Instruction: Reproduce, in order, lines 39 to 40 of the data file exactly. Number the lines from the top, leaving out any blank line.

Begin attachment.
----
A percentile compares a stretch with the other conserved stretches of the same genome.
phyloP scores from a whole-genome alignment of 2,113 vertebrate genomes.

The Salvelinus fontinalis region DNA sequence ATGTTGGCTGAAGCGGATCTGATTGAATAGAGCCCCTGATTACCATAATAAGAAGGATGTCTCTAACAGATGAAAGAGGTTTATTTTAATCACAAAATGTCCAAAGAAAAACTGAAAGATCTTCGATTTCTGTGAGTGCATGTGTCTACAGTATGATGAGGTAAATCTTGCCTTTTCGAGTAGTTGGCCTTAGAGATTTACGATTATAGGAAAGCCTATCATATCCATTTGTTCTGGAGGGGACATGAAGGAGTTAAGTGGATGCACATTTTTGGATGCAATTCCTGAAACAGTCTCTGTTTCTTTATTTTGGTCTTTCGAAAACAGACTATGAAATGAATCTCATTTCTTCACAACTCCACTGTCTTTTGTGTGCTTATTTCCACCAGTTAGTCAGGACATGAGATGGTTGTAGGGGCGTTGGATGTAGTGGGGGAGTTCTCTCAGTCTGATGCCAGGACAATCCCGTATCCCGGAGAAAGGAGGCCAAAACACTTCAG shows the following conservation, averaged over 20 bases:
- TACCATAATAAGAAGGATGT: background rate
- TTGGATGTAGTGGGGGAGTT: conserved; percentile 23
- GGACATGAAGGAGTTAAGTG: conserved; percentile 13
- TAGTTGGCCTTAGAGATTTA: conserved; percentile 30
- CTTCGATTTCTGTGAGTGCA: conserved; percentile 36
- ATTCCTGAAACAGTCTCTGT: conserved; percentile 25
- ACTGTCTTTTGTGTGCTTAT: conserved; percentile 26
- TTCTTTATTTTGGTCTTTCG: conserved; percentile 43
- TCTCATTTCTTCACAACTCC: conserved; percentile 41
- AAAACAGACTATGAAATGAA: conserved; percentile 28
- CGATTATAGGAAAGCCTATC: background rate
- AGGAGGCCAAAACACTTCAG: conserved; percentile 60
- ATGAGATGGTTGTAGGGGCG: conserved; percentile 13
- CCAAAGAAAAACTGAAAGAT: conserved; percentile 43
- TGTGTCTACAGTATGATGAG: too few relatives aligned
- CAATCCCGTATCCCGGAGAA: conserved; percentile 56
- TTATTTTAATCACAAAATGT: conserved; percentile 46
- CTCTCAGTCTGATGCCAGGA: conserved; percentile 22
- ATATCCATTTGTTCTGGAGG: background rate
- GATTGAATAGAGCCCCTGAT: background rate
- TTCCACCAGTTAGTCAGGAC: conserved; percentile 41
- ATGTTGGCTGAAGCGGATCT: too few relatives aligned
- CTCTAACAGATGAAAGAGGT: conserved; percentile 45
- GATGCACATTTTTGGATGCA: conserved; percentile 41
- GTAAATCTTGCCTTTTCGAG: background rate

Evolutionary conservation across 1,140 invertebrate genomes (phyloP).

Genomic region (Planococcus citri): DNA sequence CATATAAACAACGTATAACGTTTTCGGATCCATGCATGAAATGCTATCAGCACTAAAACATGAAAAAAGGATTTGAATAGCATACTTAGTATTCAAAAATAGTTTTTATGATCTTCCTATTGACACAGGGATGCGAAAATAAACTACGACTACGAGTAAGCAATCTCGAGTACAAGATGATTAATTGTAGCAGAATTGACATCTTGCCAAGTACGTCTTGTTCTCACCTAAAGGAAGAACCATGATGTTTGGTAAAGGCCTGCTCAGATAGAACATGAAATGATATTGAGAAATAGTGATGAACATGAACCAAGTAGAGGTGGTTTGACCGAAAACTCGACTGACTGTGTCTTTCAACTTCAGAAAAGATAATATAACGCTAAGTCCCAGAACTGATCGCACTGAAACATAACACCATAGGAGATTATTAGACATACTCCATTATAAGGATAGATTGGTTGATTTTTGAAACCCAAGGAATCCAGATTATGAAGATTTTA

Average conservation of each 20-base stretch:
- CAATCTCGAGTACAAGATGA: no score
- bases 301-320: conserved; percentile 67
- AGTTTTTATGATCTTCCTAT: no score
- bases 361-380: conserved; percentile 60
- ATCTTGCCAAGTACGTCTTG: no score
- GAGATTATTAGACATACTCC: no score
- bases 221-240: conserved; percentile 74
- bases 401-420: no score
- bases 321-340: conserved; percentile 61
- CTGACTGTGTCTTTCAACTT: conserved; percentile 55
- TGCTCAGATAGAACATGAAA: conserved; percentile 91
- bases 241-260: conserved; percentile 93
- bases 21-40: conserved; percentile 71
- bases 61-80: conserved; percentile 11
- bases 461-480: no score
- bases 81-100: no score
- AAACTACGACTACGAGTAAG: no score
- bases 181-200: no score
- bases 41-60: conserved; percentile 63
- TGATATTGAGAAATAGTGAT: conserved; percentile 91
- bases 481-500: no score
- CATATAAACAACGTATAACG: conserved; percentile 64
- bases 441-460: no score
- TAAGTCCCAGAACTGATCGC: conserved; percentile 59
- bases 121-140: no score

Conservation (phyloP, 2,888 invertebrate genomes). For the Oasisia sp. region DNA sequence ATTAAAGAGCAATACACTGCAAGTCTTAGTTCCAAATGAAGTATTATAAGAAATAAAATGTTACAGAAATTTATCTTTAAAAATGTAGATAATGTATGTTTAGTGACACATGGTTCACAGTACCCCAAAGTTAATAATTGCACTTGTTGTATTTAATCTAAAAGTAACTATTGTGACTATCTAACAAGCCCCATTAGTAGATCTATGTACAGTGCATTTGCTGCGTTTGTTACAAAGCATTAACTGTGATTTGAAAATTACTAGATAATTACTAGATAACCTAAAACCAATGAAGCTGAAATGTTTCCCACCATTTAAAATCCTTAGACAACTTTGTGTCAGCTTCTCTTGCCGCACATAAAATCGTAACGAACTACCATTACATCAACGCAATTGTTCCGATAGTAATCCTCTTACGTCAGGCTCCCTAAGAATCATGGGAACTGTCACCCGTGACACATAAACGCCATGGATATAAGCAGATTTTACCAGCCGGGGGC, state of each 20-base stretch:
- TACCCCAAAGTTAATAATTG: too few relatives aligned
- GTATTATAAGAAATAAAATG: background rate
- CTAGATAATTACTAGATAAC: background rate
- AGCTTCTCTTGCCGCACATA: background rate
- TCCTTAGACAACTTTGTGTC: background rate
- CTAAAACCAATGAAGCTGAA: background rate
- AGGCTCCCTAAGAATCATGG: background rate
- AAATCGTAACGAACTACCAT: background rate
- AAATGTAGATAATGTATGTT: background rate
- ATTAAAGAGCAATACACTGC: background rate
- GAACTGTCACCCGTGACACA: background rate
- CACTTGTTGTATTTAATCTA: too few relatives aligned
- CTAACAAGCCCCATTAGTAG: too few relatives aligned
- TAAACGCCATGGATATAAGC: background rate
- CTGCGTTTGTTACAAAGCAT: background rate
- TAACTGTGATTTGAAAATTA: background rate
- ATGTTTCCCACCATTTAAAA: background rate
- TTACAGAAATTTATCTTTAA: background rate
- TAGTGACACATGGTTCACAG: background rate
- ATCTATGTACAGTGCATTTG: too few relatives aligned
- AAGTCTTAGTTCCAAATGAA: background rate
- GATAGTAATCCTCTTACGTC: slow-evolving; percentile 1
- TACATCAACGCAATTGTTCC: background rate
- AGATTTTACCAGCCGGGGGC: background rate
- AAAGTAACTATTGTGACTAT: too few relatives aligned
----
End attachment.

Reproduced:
- bases 401-420: no score
- bases 321-340: conserved; percentile 61